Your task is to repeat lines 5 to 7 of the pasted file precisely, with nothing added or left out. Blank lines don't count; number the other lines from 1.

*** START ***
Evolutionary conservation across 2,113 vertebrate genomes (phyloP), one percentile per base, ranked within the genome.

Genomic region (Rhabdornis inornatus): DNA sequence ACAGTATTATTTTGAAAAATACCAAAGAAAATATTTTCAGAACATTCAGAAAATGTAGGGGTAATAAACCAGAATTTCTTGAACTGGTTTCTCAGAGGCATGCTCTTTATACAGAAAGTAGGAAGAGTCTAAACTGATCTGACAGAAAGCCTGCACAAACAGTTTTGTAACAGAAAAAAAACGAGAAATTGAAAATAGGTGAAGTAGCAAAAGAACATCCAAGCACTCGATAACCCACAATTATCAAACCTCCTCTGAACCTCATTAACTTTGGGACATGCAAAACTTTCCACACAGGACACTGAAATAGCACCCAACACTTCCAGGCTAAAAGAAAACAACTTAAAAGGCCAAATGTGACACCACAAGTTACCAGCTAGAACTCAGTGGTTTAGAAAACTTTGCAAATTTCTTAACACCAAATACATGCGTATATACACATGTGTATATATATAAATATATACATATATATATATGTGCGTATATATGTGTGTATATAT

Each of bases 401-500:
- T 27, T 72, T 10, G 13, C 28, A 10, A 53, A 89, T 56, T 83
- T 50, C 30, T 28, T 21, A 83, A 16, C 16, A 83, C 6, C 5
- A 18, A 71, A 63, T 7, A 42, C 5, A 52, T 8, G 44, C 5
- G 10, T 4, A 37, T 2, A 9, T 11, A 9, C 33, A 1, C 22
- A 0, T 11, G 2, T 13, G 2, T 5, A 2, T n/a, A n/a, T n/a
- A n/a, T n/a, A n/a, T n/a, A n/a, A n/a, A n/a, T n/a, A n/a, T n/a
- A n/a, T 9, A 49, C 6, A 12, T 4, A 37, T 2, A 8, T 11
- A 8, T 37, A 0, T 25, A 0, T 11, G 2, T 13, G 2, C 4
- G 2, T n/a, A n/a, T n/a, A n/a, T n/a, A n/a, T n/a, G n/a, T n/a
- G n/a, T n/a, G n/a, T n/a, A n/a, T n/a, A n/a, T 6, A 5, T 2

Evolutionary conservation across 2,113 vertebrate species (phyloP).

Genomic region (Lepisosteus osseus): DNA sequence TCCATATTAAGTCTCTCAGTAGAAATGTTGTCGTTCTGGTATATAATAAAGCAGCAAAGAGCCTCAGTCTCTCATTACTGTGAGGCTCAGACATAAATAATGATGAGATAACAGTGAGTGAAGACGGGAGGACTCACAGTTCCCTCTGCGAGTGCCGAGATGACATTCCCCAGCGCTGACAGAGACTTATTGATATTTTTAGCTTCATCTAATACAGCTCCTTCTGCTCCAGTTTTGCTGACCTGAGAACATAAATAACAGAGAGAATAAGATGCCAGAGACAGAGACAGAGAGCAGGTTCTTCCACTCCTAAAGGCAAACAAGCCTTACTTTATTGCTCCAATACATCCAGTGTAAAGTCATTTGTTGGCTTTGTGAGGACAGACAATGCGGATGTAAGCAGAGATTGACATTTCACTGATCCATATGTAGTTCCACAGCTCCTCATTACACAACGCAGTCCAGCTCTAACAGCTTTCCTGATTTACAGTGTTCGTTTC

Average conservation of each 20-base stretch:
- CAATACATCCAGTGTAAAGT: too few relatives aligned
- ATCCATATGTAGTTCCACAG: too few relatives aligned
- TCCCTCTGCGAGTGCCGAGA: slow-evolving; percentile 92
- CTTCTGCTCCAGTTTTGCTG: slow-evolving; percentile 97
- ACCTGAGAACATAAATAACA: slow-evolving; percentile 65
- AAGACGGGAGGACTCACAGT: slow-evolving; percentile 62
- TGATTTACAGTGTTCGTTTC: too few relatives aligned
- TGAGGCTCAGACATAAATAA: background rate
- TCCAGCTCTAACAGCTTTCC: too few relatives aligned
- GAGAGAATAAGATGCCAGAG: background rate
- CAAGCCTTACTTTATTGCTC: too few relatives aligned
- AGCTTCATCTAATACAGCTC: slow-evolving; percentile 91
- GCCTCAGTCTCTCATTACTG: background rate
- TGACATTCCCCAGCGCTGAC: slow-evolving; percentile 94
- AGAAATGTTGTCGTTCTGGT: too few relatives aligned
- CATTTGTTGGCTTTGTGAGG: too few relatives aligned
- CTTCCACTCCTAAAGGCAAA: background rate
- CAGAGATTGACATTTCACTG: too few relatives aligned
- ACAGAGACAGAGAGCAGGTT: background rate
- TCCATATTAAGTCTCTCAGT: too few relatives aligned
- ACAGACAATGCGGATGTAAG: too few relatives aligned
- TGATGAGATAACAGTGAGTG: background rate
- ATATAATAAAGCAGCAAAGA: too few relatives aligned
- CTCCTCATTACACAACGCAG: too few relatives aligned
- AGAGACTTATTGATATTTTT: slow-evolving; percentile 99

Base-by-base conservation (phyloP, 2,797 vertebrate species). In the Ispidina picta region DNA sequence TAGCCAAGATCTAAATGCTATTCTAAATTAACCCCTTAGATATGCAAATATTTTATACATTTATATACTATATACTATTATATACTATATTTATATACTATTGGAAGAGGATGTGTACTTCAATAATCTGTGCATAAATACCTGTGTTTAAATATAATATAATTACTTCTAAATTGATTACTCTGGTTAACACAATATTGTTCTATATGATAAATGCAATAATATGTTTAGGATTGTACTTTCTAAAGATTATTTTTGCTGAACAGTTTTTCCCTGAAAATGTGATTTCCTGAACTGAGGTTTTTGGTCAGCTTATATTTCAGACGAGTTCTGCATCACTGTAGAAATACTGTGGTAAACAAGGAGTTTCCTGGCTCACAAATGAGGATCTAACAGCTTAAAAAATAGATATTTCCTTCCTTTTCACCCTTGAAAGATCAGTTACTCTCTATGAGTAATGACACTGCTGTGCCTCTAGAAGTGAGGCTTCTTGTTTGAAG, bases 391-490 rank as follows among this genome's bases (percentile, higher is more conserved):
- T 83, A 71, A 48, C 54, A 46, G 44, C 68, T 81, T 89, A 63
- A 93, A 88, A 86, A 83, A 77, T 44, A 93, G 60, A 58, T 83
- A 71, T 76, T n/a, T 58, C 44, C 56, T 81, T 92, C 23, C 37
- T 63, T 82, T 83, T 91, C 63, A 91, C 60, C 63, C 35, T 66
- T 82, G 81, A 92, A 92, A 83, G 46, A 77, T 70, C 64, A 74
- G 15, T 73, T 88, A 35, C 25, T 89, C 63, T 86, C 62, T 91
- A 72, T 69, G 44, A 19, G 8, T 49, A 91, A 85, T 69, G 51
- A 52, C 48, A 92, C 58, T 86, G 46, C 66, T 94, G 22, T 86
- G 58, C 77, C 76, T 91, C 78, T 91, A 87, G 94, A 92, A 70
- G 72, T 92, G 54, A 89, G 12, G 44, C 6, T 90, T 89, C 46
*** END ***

- T 50, C 30, T 28, T 21, A 83, A 16, C 16, A 83, C 6, C 5
- A 18, A 71, A 63, T 7, A 42, C 5, A 52, T 8, G 44, C 5
- G 10, T 4, A 37, T 2, A 9, T 11, A 9, C 33, A 1, C 22